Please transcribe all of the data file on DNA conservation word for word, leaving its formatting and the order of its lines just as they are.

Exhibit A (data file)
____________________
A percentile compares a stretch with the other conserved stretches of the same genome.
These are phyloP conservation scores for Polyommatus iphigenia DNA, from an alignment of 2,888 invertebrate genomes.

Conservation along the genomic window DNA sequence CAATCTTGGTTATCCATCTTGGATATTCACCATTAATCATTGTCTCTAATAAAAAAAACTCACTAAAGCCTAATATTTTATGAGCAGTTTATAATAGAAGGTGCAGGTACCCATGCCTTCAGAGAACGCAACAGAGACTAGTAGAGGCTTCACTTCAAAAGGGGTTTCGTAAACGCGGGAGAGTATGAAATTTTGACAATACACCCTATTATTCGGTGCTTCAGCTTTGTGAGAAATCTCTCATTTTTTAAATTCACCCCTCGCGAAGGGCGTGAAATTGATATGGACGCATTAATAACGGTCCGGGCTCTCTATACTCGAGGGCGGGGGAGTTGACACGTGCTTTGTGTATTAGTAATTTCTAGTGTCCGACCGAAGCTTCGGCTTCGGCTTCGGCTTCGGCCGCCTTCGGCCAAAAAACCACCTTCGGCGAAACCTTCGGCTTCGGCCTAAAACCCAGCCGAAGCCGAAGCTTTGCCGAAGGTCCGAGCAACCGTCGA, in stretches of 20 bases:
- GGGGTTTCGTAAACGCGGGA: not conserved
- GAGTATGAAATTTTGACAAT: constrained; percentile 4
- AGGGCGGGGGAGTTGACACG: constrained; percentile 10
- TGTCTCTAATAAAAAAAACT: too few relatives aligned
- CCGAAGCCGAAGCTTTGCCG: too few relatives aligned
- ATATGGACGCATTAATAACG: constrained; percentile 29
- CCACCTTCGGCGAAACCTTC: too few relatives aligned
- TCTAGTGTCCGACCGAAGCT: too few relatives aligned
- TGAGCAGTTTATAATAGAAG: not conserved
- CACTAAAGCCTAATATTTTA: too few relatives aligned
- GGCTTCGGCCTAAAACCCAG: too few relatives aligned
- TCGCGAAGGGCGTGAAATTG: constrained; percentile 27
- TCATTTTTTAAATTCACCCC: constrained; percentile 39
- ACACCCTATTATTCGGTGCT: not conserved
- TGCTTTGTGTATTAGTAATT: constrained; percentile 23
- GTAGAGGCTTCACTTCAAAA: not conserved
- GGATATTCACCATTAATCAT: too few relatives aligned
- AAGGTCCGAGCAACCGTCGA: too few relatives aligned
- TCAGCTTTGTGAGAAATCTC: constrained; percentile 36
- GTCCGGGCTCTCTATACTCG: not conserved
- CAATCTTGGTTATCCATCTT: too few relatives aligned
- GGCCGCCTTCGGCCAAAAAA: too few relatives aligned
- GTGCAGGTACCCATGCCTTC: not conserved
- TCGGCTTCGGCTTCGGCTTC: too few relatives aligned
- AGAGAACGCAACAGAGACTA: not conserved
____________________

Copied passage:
A percentile compares a stretch with the other conserved stretches of the same genome.
These are phyloP conservation scores for Polyommatus iphigenia DNA, from an alignment of 2,888 invertebrate genomes.

Conservation along the genomic window DNA sequence CAATCTTGGTTATCCATCTTGGATATTCACCATTAATCATTGTCTCTAATAAAAAAAACTCACTAAAGCCTAATATTTTATGAGCAGTTTATAATAGAAGGTGCAGGTACCCATGCCTTCAGAGAACGCAACAGAGACTAGTAGAGGCTTCACTTCAAAAGGGGTTTCGTAAACGCGGGAGAGTATGAAATTTTGACAATACACCCTATTATTCGGTGCTTCAGCTTTGTGAGAAATCTCTCATTTTTTAAATTCACCCCTCGCGAAGGGCGTGAAATTGATATGGACGCATTAATAACGGTCCGGGCTCTCTATACTCGAGGGCGGGGGAGTTGACACGTGCTTTGTGTATTAGTAATTTCTAGTGTCCGACCGAAGCTTCGGCTTCGGCTTCGGCTTCGGCCGCCTTCGGCCAAAAAACCACCTTCGGCGAAACCTTCGGCTTCGGCCTAAAACCCAGCCGAAGCCGAAGCTTTGCCGAAGGTCCGAGCAACCGTCGA, in stretches of 20 bases:
- GGGGTTTCGTAAACGCGGGA: not conserved
- GAGTATGAAATTTTGACAAT: constrained; percentile 4
- AGGGCGGGGGAGTTGACACG: constrained; percentile 10
- TGTCTCTAATAAAAAAAACT: too few relatives aligned
- CCGAAGCCGAAGCTTTGCCG: too few relatives aligned
- ATATGGACGCATTAATAACG: constrained; percentile 29
- CCACCTTCGGCGAAACCTTC: too few relatives aligned
- TCTAGTGTCCGACCGAAGCT: too few relatives aligned
- TGAGCAGTTTATAATAGAAG: not conserved
- CACTAAAGCCTAATATTTTA: too few relatives aligned
- GGCTTCGGCCTAAAACCCAG: too few relatives aligned
- TCGCGAAGGGCGTGAAATTG: constrained; percentile 27
- TCATTTTTTAAATTCACCCC: constrained; percentile 39
- ACACCCTATTATTCGGTGCT: not conserved
- TGCTTTGTGTATTAGTAATT: constrained; percentile 23
- GTAGAGGCTTCACTTCAAAA: not conserved
- GGATATTCACCATTAATCAT: too few relatives aligned
- AAGGTCCGAGCAACCGTCGA: too few relatives aligned
- TCAGCTTTGTGAGAAATCTC: constrained; percentile 36
- GTCCGGGCTCTCTATACTCG: not conserved
- CAATCTTGGTTATCCATCTT: too few relatives aligned
- GGCCGCCTTCGGCCAAAAAA: too few relatives aligned
- GTGCAGGTACCCATGCCTTC: not conserved
- TCGGCTTCGGCTTCGGCTTC: too few relatives aligned
- AGAGAACGCAACAGAGACTA: not conserved